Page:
CT-It’s safe to say your husband wasn’t a virgin, correct?
DJ-No he wasn’t
CT-Do you think your choice to remain one till marriage was his motivation for pursuing you?
DJ-I guess you’d have to ask him, but I don’t think so.
CT-I’d love to ask you some even more personal questions but I know you shared some in Two Become One. Two snaps girl, you didn’t hold back.
DJ-Well enquiring minds wanted to know some things
CT-My final question. At the end of the day; was waiting for sex worth it?
DJ-Yes. It was a long journey. I wanted to throw in the towel many times, but I’m glad I made the personal choice to wait.
CT-Thank you Destinee. I wish you and your husband the best and many more years to come.
Anything you’d like to share with my readers?
DJ-Just make sure when you are having sex it’s with someone who really loves you, respects you and because you want to. I preferred sex within marriage, but that was my choice. Thank you for inviting me.
By Lisa Marbly-Warir
A love worth waiting for—Destinee’s story
Get your copy today—1st book in series is .99
Two become one-A Destinee romance
Born out of Lust
Under the Irish Moon
The Millionaire—Diamonds are forever (coming soon)
Available at www.Amazon.com
I’ve been online for about 15 years and in those 15 years, most people who know me on various media sites know that I was/am pro-marriage and an advocate for abstinence, more importantly saving one’s self for marriage. In today’s society this is a feat within itself. A lot of women find abstinence or celibacy after dealing with the wrong man or men and even after having children by a man who never intended to be a part of her life let alone the child’s life. I believe if more women took this road there would be less heartache.
The heartache of having a child or children with a man that didn’t want her. The heartache of multiple notches on the bedpost and nothing to show for it except some stained sheets and tears. I’ve also found that some women who were sexually free, promiscuous even, like to forget about all of their past lovers once a man has put a ring on it.
In the case of Ciara and Russell it was the man who wanted to wait.
It truly takes a special man who wants to wait. I believe there are some out here, but Russell is the exception and not the rule. Both Ciara and Russell saw enough in each other to want to build a friendship and let it progress naturally from there. I’ve said many times online that dating/courting used to be about getting to know a person.
Knowing if that person was marriage material or not. Today it has turned into sex, pregnancies (most times unwanted) and then marriage, if marriage even happens. The sad truth is most of the sex and pregnancies are happening between people who weren’t trying to be in it forever (a lot of times the men)
Women are the ones who often lose. Men and women do not view sex the same. Of course there are some women who say they can separate sex from love, but how many women can do that successfully? If men and women were on the same page when it came to sex, there wouldn’t be so many hurt, mad, struggling baby mamas out here or angry men who have to shell out money to a woman who he claims to hate after she’s had his offspring.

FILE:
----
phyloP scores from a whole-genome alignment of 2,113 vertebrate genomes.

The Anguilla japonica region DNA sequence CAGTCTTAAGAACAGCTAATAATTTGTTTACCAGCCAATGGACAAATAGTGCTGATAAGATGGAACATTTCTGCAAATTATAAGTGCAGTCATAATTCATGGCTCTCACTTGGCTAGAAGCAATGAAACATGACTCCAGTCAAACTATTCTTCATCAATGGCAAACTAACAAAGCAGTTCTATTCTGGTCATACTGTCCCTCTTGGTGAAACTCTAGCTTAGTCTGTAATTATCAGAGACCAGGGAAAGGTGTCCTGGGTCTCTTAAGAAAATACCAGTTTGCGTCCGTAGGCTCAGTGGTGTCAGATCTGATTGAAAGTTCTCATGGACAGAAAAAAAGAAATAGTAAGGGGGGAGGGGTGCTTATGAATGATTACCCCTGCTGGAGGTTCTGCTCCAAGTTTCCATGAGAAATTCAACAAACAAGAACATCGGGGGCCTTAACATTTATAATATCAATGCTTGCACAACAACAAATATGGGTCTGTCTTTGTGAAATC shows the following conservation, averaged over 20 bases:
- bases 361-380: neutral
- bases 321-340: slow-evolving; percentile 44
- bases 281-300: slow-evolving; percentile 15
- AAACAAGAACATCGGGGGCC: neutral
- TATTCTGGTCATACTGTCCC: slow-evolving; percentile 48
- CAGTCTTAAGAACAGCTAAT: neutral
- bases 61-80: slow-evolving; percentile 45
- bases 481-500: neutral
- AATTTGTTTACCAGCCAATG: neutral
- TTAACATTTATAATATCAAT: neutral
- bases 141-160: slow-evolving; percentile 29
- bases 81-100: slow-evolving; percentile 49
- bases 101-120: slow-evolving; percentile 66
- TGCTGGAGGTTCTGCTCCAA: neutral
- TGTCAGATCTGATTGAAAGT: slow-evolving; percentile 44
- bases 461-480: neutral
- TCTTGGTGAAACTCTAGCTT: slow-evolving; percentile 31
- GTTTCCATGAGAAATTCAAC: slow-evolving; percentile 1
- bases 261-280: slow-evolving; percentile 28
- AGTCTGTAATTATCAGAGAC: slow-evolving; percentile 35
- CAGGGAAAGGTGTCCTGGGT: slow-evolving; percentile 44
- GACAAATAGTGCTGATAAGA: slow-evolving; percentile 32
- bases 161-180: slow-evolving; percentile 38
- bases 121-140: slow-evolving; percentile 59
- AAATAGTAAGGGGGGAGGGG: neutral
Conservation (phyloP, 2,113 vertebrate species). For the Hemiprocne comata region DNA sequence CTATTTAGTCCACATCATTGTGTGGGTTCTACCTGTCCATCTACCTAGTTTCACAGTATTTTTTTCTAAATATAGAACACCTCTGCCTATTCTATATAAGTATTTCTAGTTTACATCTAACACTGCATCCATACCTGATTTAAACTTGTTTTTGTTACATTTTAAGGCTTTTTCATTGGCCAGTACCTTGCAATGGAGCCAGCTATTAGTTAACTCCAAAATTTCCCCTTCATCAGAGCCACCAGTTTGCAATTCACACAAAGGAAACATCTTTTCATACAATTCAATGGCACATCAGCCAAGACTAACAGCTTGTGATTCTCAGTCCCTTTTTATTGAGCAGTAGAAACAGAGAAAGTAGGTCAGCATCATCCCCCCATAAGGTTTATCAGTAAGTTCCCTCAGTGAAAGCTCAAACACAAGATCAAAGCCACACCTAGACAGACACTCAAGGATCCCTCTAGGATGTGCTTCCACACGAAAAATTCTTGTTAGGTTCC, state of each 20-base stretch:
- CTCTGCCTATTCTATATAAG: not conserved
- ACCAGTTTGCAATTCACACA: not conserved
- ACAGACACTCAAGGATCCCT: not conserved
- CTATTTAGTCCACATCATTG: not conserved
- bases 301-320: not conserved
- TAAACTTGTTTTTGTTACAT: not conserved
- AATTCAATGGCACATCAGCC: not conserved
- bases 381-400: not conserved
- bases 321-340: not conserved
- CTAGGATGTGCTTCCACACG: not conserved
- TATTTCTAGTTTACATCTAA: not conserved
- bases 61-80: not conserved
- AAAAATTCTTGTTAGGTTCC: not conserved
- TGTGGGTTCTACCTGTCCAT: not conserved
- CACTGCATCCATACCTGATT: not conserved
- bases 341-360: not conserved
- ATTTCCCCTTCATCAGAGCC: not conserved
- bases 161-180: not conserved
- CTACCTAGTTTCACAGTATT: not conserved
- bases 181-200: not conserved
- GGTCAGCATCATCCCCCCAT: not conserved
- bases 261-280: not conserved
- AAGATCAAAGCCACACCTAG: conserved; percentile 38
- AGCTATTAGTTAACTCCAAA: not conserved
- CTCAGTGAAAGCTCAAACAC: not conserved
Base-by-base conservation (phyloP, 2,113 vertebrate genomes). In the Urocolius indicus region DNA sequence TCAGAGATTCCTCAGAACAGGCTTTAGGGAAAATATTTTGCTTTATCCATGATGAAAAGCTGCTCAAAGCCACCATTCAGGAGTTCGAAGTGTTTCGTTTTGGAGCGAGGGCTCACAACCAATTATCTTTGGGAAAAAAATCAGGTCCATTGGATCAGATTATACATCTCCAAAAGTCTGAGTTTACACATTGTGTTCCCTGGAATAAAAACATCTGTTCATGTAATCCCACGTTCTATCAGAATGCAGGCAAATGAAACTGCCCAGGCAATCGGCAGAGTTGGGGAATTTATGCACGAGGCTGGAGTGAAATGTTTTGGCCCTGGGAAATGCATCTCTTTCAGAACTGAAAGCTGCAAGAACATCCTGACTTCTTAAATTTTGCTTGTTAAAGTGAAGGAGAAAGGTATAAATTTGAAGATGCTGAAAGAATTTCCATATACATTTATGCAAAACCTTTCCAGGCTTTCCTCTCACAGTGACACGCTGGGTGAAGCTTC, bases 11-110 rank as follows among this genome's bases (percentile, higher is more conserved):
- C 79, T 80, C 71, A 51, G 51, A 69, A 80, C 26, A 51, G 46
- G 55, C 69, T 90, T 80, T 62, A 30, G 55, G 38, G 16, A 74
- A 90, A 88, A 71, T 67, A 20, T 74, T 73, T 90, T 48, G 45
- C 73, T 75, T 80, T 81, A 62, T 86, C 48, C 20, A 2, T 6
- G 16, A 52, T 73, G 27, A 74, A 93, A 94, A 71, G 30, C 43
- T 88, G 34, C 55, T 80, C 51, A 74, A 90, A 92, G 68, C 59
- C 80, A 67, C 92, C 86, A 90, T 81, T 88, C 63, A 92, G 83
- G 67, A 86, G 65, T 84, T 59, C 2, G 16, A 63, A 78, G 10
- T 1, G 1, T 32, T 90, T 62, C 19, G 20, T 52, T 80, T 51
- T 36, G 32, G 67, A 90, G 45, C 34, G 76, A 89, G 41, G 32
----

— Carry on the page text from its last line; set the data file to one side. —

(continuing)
This is the price of sex without really knowing who you are sleeping with and especially not married to. The try-it-before-you buy-it is a lie that both men and women tell themselves and again, women are the ones who end up with the short end of the stick—a baby/children to raise by herself, 5 or 10 years of being a fiancé never a bride etc.
I recently wrote online that I tend to have more respect for women who waited for marriage, like, truly waited—no friends-with-benefits, no maintenance men, no ‘he my friend’ but really waited on the promise of God sending her a mate. I admire Ciara and Russell for their choice to wait, and also Megan Good and her husband. I wish them all the best.
Waiting is not an easy road. Been there done that, but it paid off for me—but that was my personal journey and commitment to God and myself. I wish more women saw value in what they have between their legs. You don’t have to rush into sex, sex will eventually come but you want it to be with a man who genuinely cares for you and wants a life (in marriage with you) if marriage is what you want.
#abstinence #celibacy #abstinencetillmarriage
Lisa Marbly-Warir wife, writer, dreamer
Bringing characters to life~one book at a time
By Lisa Marbly-Warir
I can remember when I was a girl looking out my bedroom window at the snow coming down and dreaming of Christmas day. Christmas time always holds a lot of warm memories for me—memories of bygone times that are forever etched in my mind.
A lot of us may not like to relive our early years—especially if those early years were less than ideal. As children we didn’t know it wasn’t ideal. It was our normal. By the time you’re a teenager or even in your early twenties you may look back in shame and embarrassment at the fact that you were poor, or that you were raised by a single mother when other children had their daddy.
However, a funny thing happens when you get even older. You begin to look back on some of those simpler struggling days with fond memories as some of the happiest times of your life.
One thing about my mother, she made sure my brothers and I had the best Christmases ever. During that time of year we didn’t know we were poor.